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Japan

Unsuited: can traditional Japanese companies adapt to new casual clothing trends?

Salarymen are ditching their suits in favour of more comfortable outfits, but is swapping shoes for trainers going a step too far?

PUBLISHED : Monday, 30 April, 2018, 3:00pm
UPDATED : Monday, 30 April, 2018, 10:53pm

The suit, tie and burnished leather shoes have long been the accepted uniform of Japan’s legions of hard-working salarymen. But office workers’ attire here is undergoing a seismic shift.

The government launched its “Cool Biz” campaign in 2006, encouraging office workers to shrug off their jackets and loosen their ties during the sweltering summer months. It took a while to catch on at the nation’s more traditional companies, but it has gradually become acceptable.

Now, however, the government and clothing companies are taking aim at the last remaining bastion of the salaryman’s uniform. They are calling for employees to swap the leather shoes for trainers.

The Japan Sports Agency has begun its “in-sneaker commuting” campaign to try to get workers to wear running shoes to the office. The aim is to convince employees – particularly those in their early 20s to late 40s – of the importance of getting more exercise.

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The campaign suggests that people get off their trains a stop or two before the closest station to their office and walk the rest of the way as an invigorating start to the day. Others are issuing staff with pedometers and holding competitions for the person who walks the most steps in a week or introducing a system where a certain number of steps will earn points that can be used to obtain rewards.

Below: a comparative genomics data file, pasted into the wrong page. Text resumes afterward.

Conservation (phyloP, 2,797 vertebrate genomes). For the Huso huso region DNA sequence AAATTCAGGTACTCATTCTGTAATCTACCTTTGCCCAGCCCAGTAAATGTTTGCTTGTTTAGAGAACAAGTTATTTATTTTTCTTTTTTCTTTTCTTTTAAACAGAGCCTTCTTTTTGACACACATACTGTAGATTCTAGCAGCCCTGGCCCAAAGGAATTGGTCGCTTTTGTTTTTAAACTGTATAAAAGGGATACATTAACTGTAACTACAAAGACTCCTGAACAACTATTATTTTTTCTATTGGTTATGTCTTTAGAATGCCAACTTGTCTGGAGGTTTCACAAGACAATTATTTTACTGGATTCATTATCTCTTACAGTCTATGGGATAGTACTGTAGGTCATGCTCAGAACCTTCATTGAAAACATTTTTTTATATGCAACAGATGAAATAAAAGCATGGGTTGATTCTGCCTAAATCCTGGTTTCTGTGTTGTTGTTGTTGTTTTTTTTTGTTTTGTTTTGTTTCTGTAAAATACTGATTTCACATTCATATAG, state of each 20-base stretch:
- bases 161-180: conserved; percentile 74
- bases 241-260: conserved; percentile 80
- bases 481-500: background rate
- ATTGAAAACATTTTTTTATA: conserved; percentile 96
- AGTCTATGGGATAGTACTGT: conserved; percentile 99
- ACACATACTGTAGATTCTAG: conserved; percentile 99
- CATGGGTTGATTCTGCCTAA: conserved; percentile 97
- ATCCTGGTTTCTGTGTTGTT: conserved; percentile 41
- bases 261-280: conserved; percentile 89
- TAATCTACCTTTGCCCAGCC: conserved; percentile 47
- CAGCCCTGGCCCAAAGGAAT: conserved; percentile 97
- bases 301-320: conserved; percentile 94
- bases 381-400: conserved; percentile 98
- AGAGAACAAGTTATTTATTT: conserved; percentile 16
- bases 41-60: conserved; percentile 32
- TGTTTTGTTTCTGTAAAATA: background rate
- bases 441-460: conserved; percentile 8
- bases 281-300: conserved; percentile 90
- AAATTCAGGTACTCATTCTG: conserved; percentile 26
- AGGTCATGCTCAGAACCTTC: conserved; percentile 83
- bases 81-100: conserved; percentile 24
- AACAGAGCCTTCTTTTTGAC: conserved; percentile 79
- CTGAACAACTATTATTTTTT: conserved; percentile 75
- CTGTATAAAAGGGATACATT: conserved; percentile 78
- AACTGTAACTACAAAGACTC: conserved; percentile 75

Companies are going along with the plan, with Asahi Soft Drinks in January asking staff to wear running shoes on the way to work and around the office. The Tokyu conglomerate, which does everything from railways to retail, said it began a similar campaign back in 2016.

“If this policy can help to make people fitter because they are walking more, then it has to be a good thing and I am sure that the Japanese government hopes it is effective because they are looking for ways to reduce health spending,” said Makoto Watanabe, an associate professor of communications and media at Hokkaido Bunkyo University. 

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“The problem is going to come when this comes up against the more traditional CEOs and boards at some of the companies here,” he said. “They may have put up with staff taking off their jackets and rolling up their sleeves in the summer months, but wearing running shoes to the office is likely to strike some of them as being extremely laid back and American.

“Even though they talk about ‘globalisation’ and becoming more international in their outlook, but it may be a step too far for some firms,” said Watanabe, adding that in his job he can largely avoid wearing a suit, tie and smart shoes.

“I feel much more comfortable and I think I am therefore better at my job,” he said. “I read a study once that said that people who have to wear a suit for work are more prone to heart attacks. That was enough to convince me.”